A new Mythology.
Since the time of its release, Myth has
kept up as one of the most advanced and innovative real-time strategy games
on the market, wielding some of the most impressive graphical effects that the
strategy genre has ever seen. Now, about a year later, Bungie has returned
with Myth II: Soulblighter, a game that is both one of the best sequels
to hit the scene and one of the finest titles on the RTS market. This, my fellow
gamers, is what sequels are all about.
Sixty years have
passed since the first Great War against the Fallen (the original Myth),
and the people have returned once again to peace and tranquility. After responding
to complaints of grave robbing in a small town called Willow Creek, you must
lead another struggle against the Fallen, who are now led by Soulblighter, the last
of the Fallen Lords. Like the original, each mission is preceded by a diary-style
monologue that reveals the plot up to that point, as well as a brief cartoon
about every four missions.
Myth II does an excellent job of varying all 25 of the missions and
their settings. There is a huge variety of backdrops, from the open daytime
of a castle to the stormy bow of a ship to the dark depths of a haunted dungeon.
Like the original, environment has a huge affect on the game. For example, rain
and snow will extinguish a dwarf’s explosives, and upper ground gives a huge
advantage over those below. In the end, Myth II offers some of the
most creative and immersive environments in the industry.
Bungie made a few important adjustments when designing the control system in
the sequel, but kept the overall idea the same. As a result, fans of the
original Myth should feel extremely at ease with the controls in Myth II.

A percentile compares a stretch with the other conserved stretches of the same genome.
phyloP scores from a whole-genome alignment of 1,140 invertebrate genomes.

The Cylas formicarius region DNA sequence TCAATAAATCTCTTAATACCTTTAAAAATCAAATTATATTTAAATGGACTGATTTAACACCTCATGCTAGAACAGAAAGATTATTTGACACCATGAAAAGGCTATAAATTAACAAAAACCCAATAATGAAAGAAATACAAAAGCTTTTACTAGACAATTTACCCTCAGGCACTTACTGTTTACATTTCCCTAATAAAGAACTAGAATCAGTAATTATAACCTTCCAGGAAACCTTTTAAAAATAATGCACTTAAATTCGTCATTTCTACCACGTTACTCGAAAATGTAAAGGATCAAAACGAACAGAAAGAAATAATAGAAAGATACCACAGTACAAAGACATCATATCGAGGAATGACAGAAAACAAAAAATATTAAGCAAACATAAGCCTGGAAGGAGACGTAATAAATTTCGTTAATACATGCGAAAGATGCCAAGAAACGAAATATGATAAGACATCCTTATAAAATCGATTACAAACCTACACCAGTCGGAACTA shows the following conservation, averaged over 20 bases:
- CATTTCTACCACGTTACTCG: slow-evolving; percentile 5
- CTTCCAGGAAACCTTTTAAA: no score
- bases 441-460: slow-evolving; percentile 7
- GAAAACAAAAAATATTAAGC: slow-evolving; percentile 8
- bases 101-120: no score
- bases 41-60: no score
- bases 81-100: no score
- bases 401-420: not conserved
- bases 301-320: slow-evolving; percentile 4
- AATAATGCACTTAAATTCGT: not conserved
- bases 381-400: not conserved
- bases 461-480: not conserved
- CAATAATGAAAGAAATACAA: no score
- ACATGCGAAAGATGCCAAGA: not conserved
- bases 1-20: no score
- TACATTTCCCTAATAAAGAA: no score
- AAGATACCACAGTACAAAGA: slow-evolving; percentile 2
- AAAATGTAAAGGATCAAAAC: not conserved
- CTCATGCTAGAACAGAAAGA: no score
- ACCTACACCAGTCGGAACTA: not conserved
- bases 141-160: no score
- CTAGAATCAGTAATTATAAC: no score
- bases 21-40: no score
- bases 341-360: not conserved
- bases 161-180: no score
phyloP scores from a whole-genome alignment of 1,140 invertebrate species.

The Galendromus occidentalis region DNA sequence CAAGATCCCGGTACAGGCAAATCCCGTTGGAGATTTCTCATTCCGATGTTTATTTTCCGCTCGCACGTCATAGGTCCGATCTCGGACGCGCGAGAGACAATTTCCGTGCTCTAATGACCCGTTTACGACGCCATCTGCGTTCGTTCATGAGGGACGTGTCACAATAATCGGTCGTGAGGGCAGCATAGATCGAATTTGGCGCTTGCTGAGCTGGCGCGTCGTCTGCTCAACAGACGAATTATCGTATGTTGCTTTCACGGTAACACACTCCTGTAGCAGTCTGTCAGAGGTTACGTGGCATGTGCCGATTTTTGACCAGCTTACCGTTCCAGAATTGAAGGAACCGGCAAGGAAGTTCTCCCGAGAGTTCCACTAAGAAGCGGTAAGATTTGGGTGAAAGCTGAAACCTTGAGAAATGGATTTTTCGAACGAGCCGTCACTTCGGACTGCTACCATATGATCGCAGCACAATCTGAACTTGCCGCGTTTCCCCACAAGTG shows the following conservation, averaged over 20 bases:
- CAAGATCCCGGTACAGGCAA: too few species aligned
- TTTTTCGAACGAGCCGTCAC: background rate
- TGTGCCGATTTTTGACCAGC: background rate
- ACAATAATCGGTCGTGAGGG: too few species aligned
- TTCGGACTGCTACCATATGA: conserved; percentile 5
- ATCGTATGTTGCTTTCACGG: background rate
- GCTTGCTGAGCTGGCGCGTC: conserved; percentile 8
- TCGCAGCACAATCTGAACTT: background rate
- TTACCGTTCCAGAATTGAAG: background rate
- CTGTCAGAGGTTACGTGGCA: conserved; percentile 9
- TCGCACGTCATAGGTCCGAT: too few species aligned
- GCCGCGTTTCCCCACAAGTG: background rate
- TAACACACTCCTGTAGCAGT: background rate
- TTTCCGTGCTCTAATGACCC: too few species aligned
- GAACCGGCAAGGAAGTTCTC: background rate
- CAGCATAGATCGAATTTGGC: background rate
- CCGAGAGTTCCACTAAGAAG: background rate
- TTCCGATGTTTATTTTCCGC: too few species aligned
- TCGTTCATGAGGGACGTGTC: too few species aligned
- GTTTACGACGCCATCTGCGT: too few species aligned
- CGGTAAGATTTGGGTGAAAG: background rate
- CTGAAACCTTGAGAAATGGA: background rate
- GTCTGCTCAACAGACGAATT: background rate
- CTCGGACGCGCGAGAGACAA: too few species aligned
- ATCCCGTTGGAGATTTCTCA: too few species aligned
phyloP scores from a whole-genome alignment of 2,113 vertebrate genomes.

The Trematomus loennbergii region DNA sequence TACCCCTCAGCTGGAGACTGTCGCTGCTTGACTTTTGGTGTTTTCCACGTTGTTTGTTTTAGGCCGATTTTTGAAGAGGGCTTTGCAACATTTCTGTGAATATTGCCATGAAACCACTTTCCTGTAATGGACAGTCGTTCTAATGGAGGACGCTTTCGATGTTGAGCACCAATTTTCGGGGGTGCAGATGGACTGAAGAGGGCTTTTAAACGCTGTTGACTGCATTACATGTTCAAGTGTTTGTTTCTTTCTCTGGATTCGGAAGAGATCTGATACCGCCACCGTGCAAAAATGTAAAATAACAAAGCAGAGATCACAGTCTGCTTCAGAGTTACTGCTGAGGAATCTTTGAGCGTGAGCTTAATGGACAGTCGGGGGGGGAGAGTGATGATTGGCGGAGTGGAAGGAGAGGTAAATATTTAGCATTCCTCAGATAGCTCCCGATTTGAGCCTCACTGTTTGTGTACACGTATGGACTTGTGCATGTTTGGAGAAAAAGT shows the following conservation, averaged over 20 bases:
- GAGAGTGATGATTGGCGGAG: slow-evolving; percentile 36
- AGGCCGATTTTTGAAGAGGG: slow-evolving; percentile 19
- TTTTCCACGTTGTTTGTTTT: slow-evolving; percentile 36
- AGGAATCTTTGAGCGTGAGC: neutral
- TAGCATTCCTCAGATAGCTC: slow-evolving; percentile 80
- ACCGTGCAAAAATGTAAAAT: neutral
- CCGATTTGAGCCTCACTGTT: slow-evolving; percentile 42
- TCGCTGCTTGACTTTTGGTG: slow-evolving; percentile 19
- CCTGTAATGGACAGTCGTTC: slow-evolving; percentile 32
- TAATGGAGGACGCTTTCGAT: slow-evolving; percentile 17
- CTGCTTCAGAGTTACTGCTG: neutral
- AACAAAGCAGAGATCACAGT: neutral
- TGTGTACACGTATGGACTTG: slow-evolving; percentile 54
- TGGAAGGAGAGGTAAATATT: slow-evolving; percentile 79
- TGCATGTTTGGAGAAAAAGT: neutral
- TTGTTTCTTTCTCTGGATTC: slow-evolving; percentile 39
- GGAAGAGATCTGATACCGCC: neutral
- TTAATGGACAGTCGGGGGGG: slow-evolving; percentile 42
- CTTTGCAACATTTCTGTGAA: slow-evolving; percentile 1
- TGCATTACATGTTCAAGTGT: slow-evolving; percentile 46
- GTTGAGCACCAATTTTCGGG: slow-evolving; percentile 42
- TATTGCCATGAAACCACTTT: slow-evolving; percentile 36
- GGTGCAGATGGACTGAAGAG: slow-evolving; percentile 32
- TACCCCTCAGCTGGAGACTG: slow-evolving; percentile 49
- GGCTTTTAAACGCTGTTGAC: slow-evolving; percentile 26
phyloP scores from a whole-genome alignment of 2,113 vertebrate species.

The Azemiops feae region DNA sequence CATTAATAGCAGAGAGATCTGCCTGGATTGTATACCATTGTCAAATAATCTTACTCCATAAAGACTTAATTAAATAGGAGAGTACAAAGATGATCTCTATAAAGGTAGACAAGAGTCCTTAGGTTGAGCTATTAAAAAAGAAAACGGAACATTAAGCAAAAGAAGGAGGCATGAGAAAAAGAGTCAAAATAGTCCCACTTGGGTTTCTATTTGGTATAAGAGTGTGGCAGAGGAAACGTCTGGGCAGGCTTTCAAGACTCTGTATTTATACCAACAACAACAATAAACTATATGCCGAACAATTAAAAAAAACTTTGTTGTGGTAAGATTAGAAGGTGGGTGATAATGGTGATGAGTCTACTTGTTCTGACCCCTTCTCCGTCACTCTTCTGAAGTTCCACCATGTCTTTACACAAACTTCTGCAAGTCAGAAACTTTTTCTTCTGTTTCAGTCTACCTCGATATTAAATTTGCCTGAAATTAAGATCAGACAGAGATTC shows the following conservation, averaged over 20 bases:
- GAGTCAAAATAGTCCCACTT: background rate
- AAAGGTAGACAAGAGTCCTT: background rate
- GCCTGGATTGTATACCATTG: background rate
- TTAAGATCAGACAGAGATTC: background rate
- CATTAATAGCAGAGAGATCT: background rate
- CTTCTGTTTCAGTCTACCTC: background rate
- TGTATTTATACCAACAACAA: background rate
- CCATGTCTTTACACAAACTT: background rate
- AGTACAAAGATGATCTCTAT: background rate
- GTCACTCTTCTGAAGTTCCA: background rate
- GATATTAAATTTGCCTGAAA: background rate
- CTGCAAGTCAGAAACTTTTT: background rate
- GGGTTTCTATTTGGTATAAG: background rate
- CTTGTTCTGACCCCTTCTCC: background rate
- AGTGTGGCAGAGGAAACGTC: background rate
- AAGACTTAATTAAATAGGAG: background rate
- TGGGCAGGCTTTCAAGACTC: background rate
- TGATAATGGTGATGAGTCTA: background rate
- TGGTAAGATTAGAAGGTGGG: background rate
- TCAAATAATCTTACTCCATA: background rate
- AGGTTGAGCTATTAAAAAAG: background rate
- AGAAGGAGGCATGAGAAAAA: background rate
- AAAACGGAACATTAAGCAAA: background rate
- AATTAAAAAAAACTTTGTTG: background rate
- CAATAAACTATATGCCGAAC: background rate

While the keyboard can still be used to move, rotate and zoom the camera, players
can now perform these tasks using only the mouse as well. A helpful control bar
at the bottom provides easy access to “commonly used features,” the most important
being troop formations. Movement orders can now be given at both the overhead map
and the main battlefield. And lastly, the two most important changes since the original are
the use of the keyboard arrows to rotate characters (replacing the damn gesture
click) and the availability of clear mission objectives at any time during a
Simply put, Bungie
did an excellent job at reading the faults of the original by making change
where change was needed and leaving the successful areas alone.
Like the controls, Bungie made a few tweaks to the game’s awesome 3D engine.
There are more polygons and more frames
of animation, an impressive feat given the low minimum system requirements.
The excellent landscape design, smooth and detailed texture maps and sweet
terrain effects are all still there, but with greater variation. The terrain
has many more highs and lows, meaning deeper canyons and higher plateaus.
In addition, improved water, shadow, and particle-based fire effects all help lead to the overall sense
of awe that you experience when playing the game.
Probably the most aggravating aspect that plagued the original Myth
was the nearly inexcusable lack of unit intelligence. Dwarves were
quick to throw explosives into a crowd of their own allies and archers would shoot
warriors in the back. Most of these annoyances have
been addressed in the sequel and, as a result, the game is much easier and more
One of the most stressed aspects of the original Myth was extensive
multiplayer support, and the sequel is no exception. Bungie’s Myth network,
Bungie.net, offers unlimited free Myth and Myth II network play
with a nice, user-friendly interface. Like Myth, there are a huge number
of different multiplayer modes.
In the end, whether playing single player or multiplayer, Myth II
offers the best real-time strategy experience in the industry. It has everything
that made Myth one of the best games of last year, plus a free set of
steak knives. Like Star Control 2 and Godfather II, Myth
II is simply one of the best sequels ever designed.